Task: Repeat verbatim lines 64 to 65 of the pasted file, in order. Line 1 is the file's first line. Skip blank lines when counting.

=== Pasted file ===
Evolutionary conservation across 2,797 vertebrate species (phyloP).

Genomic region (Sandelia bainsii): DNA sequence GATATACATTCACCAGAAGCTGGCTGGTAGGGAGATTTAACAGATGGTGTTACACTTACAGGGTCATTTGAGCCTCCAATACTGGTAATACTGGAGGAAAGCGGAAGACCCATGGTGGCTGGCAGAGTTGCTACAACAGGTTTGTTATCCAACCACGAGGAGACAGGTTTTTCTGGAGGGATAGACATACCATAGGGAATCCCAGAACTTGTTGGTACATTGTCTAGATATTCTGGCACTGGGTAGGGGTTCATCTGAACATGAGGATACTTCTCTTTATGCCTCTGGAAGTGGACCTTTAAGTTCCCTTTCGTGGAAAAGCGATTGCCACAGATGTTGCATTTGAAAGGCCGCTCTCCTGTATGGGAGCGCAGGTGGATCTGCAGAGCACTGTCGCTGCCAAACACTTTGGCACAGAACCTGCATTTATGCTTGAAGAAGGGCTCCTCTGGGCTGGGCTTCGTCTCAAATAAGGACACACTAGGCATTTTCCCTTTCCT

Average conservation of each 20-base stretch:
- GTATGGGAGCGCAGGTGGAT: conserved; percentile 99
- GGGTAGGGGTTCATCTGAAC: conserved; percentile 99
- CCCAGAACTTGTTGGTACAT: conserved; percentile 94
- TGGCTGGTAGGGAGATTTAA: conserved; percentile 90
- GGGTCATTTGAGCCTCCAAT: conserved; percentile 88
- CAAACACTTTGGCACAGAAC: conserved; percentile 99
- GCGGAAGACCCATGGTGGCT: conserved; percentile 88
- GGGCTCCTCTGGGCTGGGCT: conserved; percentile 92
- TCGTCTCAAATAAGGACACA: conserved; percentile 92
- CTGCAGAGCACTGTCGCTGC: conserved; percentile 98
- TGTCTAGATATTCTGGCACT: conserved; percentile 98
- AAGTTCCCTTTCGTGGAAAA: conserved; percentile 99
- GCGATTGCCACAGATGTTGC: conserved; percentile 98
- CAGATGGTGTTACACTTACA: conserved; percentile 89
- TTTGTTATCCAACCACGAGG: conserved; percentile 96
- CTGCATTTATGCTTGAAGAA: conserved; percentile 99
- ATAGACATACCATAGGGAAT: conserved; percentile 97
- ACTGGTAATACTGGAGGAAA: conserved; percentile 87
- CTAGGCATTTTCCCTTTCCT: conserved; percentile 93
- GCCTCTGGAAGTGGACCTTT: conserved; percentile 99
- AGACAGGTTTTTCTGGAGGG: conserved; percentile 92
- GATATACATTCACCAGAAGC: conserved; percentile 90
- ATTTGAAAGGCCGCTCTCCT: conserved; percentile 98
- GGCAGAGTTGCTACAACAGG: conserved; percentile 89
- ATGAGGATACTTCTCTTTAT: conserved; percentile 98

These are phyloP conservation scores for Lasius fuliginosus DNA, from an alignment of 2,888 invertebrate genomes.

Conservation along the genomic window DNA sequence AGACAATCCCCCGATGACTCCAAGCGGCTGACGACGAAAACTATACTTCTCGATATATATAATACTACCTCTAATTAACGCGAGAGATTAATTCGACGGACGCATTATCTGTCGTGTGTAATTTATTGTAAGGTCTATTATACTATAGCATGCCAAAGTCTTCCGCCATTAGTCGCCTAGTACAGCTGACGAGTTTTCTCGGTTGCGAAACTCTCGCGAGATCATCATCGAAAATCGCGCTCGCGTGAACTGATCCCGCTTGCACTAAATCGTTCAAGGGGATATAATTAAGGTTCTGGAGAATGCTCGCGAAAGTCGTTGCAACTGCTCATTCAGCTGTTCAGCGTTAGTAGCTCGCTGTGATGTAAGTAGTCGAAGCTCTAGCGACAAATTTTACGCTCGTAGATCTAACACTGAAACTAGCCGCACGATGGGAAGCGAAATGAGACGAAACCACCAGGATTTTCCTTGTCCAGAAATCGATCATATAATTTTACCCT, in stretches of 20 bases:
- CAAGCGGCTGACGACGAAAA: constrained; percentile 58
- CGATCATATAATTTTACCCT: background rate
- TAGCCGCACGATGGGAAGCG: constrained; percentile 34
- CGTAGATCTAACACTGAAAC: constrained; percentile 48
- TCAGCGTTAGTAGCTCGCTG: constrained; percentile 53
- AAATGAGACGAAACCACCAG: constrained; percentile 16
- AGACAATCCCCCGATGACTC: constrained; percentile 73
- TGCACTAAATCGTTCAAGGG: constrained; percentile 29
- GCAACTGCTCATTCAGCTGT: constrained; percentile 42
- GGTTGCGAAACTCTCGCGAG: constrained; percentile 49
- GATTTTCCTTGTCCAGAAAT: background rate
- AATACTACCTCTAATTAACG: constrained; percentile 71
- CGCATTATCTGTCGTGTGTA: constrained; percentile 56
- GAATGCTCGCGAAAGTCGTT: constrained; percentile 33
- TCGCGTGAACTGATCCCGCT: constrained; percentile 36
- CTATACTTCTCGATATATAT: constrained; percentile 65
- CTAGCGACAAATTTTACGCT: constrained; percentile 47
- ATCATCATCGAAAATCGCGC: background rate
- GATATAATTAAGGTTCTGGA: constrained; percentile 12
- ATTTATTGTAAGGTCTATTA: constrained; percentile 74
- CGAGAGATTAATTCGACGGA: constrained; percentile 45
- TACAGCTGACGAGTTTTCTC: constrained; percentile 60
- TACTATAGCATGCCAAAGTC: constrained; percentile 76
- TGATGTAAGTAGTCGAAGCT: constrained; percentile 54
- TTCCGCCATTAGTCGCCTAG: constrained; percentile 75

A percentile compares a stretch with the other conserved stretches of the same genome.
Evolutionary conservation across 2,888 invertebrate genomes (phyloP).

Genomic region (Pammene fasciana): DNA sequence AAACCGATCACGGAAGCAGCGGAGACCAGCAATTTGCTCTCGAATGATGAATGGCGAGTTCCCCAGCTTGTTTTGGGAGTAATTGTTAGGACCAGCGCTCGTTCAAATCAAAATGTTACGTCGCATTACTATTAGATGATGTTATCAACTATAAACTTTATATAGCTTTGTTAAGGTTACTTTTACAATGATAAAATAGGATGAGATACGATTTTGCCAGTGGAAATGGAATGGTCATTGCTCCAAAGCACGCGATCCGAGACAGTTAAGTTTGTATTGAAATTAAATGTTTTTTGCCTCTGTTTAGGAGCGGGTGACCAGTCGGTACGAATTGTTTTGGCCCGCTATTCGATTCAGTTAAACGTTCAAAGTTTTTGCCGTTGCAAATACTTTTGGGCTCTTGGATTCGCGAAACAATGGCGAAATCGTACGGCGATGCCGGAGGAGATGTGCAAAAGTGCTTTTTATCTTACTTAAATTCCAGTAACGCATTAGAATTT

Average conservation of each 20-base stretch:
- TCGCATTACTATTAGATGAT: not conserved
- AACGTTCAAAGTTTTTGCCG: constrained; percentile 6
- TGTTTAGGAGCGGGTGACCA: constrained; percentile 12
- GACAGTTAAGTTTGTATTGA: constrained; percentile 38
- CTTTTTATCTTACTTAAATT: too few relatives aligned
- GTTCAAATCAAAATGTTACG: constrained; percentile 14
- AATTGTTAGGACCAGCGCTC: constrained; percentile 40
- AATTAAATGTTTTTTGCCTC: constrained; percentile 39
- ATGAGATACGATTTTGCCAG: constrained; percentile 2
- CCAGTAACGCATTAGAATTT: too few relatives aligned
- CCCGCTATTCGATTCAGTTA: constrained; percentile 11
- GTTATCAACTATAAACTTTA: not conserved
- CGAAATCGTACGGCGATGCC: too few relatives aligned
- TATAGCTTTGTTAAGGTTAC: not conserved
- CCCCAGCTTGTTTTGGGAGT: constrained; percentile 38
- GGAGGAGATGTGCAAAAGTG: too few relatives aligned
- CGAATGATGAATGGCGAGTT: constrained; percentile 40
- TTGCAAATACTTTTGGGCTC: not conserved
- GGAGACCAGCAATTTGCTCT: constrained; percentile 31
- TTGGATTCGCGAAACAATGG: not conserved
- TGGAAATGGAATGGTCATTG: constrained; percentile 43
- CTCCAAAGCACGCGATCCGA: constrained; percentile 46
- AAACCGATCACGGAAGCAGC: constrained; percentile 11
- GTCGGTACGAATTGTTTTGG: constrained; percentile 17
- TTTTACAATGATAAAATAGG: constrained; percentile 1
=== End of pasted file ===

- CTTTTTATCTTACTTAAATT: too few relatives aligned
- GTTCAAATCAAAATGTTACG: constrained; percentile 14